Every second of travel comes down to a decision—to stop and get out of the car, or to carry on, foot pressed hard on the pedal, to the destination we first had in mind.
I was doing fifty when I saw the small cabin at the edge of the road, prim and square, with windows like eyes that watched the highway. Route 89 follows the Salt River in a straight line along the Wyoming-Idaho border, through brown ranches and a handful of small towns that pop up every ten miles. Each sign that tells me everything I need to know: Thayne, population 356; Grover, pop. 147.
Only in Etna, pop. 164, did I slow down and swing back around in huge U-turn, parking next to the tiny cabin at the side of the road. The old door was painted a dull grey-blue that matched the stern skies. Spots of rain flicked down and the wind seemed to make everything creak just a little.
Rusted horse trailers, half-collapsed barns, and RV’s with missing windows and wishful For Sale signs—all this junk jittered in the wind, while the land itself sat silent and autumnal, brown and yellow but for the black cows that peppered the hillsides.
I forget if it was a funeral parlor or the hardware store whose plastic-lettered sign read, “STAR VALLEY: A WONDERFUL PLACE TO LIVE.” Aside from the horses that hugged the fences, I had yet to meet a living soul out here in Wyoming’s far western fringe, but standing in front of the tiny cabin in Etna, I heard a voice call out at me.
The man wore red flannel and sat in the front sat of his car, engine running.
“Excuse me?” I approached his window, asking him to repeat his question. He was an older man, with the whitest finest angel hair and a face as weathered as the valley itself.
“I said,” he barked, “Do you need any help?” and he stretched his neck towards me for a better look.
“Oh no,” I smiled, “I’m just looking at this cabin here,” I replied and pointed back to the small and solid log structure.
“Oh yeah?” he smiled back, “That’s my cabin—I was born here.”
“Really? You were born inside this cabin?” And with the engine still running, the old white-haired man told me the story of his grandparents, Anna and Alonzo Baker, who came to Star Valley with a herd of dairy cattle in 1887. Two years later, they built the two-room cabin, which remains the oldest permanent building in the valley. With only two rooms, the frontier couple raised twelve children—their son William had eight children, one of whom was Lloyd.
“Lloyd—Lloyd Baker,” the man introduced himself, and we shook hands through the car window.
“Do you remember your grandparents at all?” I asked him, excited for this living link to the valley’s first settlers.
“No—Grandma died before 1900, and I was only born in 1911, so I never met her,” he explained, but I was already guessing his age.
“Wait—You’re 102 years old?”
“Yep,” he quipped, as if this was no big deal at all, and then he reached in his pocket for a business card to show me: Lloyd A. Baker Associates, Surveyor.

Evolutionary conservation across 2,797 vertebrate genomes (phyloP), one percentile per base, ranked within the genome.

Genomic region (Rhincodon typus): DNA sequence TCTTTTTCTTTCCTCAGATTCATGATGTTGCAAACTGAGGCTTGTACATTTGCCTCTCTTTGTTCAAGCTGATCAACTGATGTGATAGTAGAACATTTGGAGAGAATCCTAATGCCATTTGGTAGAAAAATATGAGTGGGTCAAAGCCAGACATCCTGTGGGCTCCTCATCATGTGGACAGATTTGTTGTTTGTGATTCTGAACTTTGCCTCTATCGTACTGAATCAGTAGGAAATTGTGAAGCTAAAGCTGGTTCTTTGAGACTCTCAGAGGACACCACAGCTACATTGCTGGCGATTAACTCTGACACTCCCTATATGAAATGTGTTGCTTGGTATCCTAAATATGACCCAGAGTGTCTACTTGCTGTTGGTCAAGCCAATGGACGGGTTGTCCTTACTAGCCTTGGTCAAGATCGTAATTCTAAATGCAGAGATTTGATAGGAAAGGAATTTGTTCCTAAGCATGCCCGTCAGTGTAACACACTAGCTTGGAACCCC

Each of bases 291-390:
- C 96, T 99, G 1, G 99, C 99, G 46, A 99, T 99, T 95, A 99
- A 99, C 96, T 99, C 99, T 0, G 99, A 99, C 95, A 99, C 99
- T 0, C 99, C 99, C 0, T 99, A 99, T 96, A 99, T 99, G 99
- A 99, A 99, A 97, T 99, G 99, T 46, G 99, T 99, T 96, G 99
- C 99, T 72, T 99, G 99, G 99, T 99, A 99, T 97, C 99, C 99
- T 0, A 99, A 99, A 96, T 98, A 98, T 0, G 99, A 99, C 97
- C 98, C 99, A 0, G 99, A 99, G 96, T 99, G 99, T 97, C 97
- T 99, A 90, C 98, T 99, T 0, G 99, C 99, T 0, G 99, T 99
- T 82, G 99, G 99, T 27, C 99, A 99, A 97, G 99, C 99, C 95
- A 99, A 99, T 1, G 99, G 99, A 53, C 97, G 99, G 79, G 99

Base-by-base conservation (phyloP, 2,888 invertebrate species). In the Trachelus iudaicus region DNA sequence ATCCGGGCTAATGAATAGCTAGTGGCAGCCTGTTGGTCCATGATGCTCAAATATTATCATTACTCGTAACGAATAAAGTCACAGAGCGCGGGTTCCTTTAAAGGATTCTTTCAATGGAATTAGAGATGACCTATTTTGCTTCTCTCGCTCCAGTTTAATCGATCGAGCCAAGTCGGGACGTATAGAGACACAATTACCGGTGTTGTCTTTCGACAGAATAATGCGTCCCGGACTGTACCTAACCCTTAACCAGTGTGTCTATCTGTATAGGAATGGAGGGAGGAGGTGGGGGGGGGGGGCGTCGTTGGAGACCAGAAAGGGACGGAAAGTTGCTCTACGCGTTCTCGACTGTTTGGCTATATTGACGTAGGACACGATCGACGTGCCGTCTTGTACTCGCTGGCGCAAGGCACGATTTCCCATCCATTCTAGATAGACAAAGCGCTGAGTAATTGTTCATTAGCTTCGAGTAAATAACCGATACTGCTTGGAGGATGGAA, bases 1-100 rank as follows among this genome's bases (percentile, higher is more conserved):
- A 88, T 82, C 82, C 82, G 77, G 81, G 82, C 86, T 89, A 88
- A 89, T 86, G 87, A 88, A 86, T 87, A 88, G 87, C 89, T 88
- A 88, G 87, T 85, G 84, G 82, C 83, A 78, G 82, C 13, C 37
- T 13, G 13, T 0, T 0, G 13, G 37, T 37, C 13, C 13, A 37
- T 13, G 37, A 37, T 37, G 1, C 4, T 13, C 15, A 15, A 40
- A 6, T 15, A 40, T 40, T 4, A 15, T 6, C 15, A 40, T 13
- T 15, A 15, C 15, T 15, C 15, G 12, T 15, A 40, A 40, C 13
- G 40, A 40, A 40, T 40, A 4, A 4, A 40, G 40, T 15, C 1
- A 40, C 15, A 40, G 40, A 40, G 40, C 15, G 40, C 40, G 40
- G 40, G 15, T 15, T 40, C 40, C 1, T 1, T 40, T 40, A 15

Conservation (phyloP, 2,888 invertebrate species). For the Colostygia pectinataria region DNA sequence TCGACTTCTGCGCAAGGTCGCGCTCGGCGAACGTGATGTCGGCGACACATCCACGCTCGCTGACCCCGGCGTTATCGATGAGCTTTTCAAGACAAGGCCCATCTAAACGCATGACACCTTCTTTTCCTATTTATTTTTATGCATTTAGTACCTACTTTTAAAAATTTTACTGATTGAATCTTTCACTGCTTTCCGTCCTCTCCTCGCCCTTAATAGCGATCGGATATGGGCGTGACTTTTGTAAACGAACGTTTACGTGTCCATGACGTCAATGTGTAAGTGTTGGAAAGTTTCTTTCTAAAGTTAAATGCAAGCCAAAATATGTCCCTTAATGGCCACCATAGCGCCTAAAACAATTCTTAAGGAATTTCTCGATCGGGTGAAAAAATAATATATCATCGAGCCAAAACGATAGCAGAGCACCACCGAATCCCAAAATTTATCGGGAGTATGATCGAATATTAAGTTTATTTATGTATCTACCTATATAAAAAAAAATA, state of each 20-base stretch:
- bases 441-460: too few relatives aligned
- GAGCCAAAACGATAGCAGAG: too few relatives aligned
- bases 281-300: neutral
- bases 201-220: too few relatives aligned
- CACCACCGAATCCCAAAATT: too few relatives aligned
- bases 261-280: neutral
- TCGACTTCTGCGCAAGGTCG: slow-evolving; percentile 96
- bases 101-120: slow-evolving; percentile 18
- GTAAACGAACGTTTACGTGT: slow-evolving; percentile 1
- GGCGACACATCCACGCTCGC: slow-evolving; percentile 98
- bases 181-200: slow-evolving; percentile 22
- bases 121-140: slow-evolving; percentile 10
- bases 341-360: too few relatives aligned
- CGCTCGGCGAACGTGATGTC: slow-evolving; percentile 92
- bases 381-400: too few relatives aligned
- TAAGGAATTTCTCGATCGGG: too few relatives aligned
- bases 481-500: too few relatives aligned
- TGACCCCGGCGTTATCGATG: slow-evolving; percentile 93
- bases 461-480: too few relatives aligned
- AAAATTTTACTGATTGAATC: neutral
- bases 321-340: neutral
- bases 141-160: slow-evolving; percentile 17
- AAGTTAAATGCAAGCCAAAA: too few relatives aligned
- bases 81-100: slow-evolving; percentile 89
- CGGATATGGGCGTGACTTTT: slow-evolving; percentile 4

“I surveyed most of Star Valley,” he said proudly, and then handed me another business card, much more colorful, which offered his musical services for parties and events, including a list of songs that he could sing, among them “Danny Boy” and “Home on the Range”.
“You sing?” I asked.
“I’ll sing you a song right now if you like!” and before I could even say yes, Lloyd began to sing in a clear and practiced voice, “With someone like you, a pal good and true . . .”
And though were total strangers, his eyes opened wide and sparkled as named me his pal, in song, one hand touching his chest, as if he needed only to press on a button near his heart, and a song would tumble out.
I’d like to leave it all behind—and go and find,
A place that’s known to God alone,
Just a spot to call our own!
The centenarian sang louder and louder to me, with a manly vibrato, and I listened, crouched against the car door.
We’ll find perfect peace,
where joys never cease,
Out there beneath the starry skies
A few minutes ago I was just passing through town, and now here I was, crouched up against a car window, feeling the hum of the engine while a man (who retired before I was born) serenaded me outside the little log cabin where he was born more than a hundred year before.
We’ll build a sweet little nest,
somewhere in the west,
and let the rest of the world go by!
Lloyd lingered on the last line, then closed his lips in a smile having delivered the perfect song.
“What song is that?” I wondered.
“I dunno—it’s just a song,” Lloyd said, and then he tapped his steering wheel.
“You’ll have to forgive me, but I gotta get going. I have an eye appointment in Afton,” he nodded down the road. Afton was more than 40 miles away and Lloyd was not wearing any glasses.
“Well it’s nice to meet you, Sir,” I said, “And thank you so much for the song—that was a great song.” Then I imagined this very spot in the late 1889, with Alonzo and Anna in their teeny cabin, half-buried in snow but warm and lovely inside, alive with so many children. Just like Lloyd’s song, Baker Cabin was their nest in the west, and a century later, here I was—part of the rest of the world that was going by, or passing by their little western dream.
To think that I might have just zoomed past this place and missed it forever—missed meeting Lloyd and knowing the story of the people who made Star Valley—reminded me that every moment on the road is fragile and important. While we might concentrate our efforts on preserving the parks, it’s equally important to preserve the past and never rush across any landscape too quickly.
But my new pal was in a rush, so we shook hands once more, he lifted his brakes, and let his car lurch back into the road. Then, with squealing tires, Lloyd sped off towards Afton, soaring through Star Valley like a wild Wyoming teenager on a Friday night.